The goal of the Advanced Exploration System (AES) Logistics Reduction (LR) project's Advanced Clothing System (ACS) is to use advanced commercial off-the-shelf fibers (COTS) and antimicrobial treatments to directly reduce the mass and volume of astronaut clothing. The textile industry has made significant progress with new fiber blends and garment finishing. The ACS team is leveraging existing state-of-the-art technology from private industry to make advancements in the crew wardrobe. There is not a clear measure of how the newer fibers contribute to longer wear in a microgravity shirt sleeve environment. The ACS provides a means of comparing varying fabrics through a series of controlled conditions.
The current clothing state-of-the-art on the International Space Station (ISS) is disposable, mostly cotton-based, clothing with no laundry provisions. Each clothing article has varying use periods and will become trash. The goal is to increase the length of wear of the clothing to reduce the logistical mass and volume.
The ACS technology is a continuation from the Logistics Reduction and Repurposing project. The initial focus was exercise clothing and routine wear tops since the use period is shorter. A ground-based experiment was conducted to evaluate current and lighter weight COTS exercise clothing and antimicrobial treatments to investigate if they could be used for longer periods of time. The best performers were selected for an experiment on the International Space Station (ISS) - Intravehicular Activity (IVA) Clothing Study. The experiment was conducted during ISS increments 39 through 41 with six crew members. A laundry trade-off study was conducted to quantify how longer-wear clothing changes the break-even point for laundering vs. clothing disposal. The analysis indicates that use of ACS selected garments (e.g. wool, modacrylic, polyester) can increase the breakeven point for laundry to about 300 days. ACS studies also investigated lint reduction and microbial behavior on textiles. The ACS task also investigated the subtasks of alternative laundry and clothing sanitation technologies in FY16 and FY17. In FY18-19, internal NASA technology testing began evaluation of technologies that will then notionally begin development in FY20 in parallel with new SBIR/STTR requests in key areas.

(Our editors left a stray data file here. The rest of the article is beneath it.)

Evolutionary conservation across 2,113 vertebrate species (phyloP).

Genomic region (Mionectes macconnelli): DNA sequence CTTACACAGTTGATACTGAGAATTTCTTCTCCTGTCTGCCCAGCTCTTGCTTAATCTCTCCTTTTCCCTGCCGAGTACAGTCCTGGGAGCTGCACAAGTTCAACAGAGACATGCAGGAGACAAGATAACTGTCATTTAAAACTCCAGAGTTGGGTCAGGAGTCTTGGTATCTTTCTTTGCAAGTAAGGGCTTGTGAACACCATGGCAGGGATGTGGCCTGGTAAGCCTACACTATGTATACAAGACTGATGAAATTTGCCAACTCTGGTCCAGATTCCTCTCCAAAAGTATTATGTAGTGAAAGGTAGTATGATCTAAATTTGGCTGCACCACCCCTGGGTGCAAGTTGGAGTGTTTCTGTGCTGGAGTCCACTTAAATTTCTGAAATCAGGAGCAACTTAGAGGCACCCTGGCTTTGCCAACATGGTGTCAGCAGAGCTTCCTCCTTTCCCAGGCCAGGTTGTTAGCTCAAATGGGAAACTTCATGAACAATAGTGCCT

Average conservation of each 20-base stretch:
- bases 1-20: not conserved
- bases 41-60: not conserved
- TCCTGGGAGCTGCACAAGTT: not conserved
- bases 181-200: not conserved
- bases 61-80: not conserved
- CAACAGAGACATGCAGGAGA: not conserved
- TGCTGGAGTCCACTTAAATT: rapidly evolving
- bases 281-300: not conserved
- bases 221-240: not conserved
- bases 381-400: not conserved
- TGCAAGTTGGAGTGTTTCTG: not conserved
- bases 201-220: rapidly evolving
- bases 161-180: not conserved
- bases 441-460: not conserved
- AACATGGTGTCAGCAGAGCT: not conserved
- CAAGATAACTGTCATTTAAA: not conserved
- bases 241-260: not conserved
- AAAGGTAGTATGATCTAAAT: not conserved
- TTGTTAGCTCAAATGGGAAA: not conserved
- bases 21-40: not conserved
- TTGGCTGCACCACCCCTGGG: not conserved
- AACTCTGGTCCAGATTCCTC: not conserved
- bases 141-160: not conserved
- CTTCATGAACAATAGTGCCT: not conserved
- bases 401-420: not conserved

Several SBIR companies have investigated coatings to improve wear and laundering of clothing over the ACS time period.More »
Advanced Clothing Systems would benefit any long-duration operation with limited logistics transportation or stowage capacity. This is accomplished by extending the use of clothing before it has to be laundered or replaced. For a crew of four over one year, using long-wear fabrics could reduce the number of clothing articles required and save approximately 80 kg and 0.2 cubic meters of volume.
|Organizations Performing Work||Role||Type||Location|
|Johnson Space Center (JSC)||Lead Organization||NASA Center||Houston, TX|
|Ames Research Center (ARC)||Supporting Organization||NASA Center||Moffett Field, CA|
|Glenn Research Center (GRC)||Supporting Organization||NASA Center||Cleveland, OH|
|White Sands Test Facility (WSTF)||Supporting Organization||NASA Facility||Las Cruces, NM|
|CarbTex||Industry||Lake Jackson, TX|
|Cornell University||Academic||Ithaca, NY|
|Faraday Technology, Inc||Industry||Clayton, OH|
|Materials Modification, Inc.||Industry||Fairfax, VA|
|Orbital Technologies Corporation||Industry||Madison, WI|
|Texas A&M University, College Station||Academic|
|UMPQUA Research Company||Industry||Myrtle Creek, OR|
|University of Hawaii||Academic||Honolulu, HI|
|Zono Services, LLC||Industry||Lawernceville, GA|